7 Deadly Self Defense Myths • Martial Arts Journey

While how likely it is that you will be attacker,
depends on what part of the world you live in, the risk of it, one way or the other,
exists pretty much to everyone. Sometimes, whether we will be able to successfully
defend ourselves or not, may even be a matter of life and death. There are plenty of people who were able to
defend themselves without knowing martial arts, or having any formal self defense training,
yet that is not always the case, and when it is not – the results are tragic. Knowing the right information about self defense
may dramatically reduce the likeness of being attacked, and increase your ability to survive
an encounter, yet knowing the wrong information, may put you into even a bigger danger. For this reason, in this Martial Arts Journey
video we will take a look at seven biggest myths of self defense, to remove from your
knowledge, and increase your overall safety. Number one: Self defense is about biting,
kicking and punching Many people when they think about self defense,
they think about the physical aspect of it: such as biting, kicking and punching. What is very important to understand, is that
effective self defense is actually much more than that. Proper self defense includes not only the
physical aspect, but also personal safety and prevention. Knowing how to detect a possible threat, and
avoid it, may dramatically reduce your likeliness to being attacked. Also, finding a creative solution, such as
de-value’ating yourself, in the midst of an encounter, is also a great possibility. At the same time, if you think of self defense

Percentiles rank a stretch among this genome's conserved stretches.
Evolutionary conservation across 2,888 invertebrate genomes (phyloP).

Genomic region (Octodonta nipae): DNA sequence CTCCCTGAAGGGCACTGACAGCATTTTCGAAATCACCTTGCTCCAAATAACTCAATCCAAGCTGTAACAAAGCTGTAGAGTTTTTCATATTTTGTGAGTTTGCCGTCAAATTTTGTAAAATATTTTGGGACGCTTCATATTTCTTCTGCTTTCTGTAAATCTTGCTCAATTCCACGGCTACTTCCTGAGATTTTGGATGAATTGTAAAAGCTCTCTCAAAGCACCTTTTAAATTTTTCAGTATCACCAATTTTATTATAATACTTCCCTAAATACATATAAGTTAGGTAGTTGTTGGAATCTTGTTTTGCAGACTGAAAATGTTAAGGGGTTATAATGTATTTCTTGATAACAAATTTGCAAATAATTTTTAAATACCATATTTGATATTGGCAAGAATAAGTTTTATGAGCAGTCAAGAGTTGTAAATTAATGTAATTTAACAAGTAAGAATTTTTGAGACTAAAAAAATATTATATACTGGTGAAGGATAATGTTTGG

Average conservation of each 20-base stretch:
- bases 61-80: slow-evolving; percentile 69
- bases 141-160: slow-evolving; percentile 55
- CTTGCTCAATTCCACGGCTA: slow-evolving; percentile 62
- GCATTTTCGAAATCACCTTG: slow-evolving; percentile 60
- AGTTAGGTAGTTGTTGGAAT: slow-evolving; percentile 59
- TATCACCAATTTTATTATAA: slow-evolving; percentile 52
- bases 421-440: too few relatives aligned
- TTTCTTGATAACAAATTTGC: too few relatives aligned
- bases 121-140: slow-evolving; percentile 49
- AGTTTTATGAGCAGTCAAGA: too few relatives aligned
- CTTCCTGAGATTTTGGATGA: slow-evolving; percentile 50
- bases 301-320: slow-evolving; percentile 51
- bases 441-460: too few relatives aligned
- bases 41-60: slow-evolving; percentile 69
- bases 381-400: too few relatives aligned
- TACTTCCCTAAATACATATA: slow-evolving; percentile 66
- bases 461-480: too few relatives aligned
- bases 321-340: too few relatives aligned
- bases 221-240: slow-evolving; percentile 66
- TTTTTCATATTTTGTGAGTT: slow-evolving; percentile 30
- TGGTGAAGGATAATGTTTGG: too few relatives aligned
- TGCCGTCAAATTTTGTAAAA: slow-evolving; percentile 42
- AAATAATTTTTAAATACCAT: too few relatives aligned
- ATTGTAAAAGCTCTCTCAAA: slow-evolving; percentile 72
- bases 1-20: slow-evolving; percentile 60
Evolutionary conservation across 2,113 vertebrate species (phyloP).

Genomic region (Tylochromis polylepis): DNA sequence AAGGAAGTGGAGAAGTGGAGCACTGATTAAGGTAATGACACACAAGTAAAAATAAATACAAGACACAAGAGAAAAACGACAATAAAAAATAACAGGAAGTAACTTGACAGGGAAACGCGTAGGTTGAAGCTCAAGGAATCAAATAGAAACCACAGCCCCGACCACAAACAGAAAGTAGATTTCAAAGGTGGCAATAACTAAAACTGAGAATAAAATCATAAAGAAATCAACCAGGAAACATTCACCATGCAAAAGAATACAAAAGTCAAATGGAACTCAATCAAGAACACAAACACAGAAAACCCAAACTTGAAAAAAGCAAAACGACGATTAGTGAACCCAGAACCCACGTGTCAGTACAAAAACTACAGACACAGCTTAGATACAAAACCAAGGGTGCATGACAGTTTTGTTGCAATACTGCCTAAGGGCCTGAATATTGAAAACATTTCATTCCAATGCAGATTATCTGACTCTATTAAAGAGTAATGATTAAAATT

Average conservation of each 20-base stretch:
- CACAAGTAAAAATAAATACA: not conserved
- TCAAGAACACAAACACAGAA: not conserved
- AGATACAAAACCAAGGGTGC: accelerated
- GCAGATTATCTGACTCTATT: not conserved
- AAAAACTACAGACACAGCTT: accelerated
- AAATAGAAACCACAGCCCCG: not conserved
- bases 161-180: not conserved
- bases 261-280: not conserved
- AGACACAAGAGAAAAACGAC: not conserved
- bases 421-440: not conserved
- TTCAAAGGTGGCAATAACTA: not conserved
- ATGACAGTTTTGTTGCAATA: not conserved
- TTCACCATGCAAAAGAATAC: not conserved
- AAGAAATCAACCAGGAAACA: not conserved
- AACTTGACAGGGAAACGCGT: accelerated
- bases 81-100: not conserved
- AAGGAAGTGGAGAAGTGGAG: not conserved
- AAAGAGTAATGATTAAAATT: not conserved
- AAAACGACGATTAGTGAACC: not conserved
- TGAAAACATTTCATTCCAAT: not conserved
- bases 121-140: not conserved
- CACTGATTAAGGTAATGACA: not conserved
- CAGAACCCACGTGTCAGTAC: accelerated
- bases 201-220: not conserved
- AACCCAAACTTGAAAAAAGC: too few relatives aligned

as just using physical force to protect yourself, you are much more likely to miss other opportunities,
and engage in a physical confrontation, while risking, sometimes unnecessarily, severe injury
in a direct physical confrontation. Number two: The first line of defense is kicking
to the groin and poking the eyes This is probably the most common myth in people
who have never trained self defense, or were engaged in a questionable self defense program. A number of people believe, that if a self
defense situation arises, the best solution is either to kick to the groin, or poke your
finger into the eye of the attacker. The reason this is a myth, first of all is
because a kick to the groin will not always “incapacitate” the attacker. Sometimes, it may cause less pain than intended
and won’t stop the attacker from continuing to attack, and in other cases a defender may
simply be unable to kick to the right place, given the stress of the situation and many
other variables, such as distance, height of the person and more. Pretty much the same applies to the gauging
the eyes. Not only it is difficult to train this movement,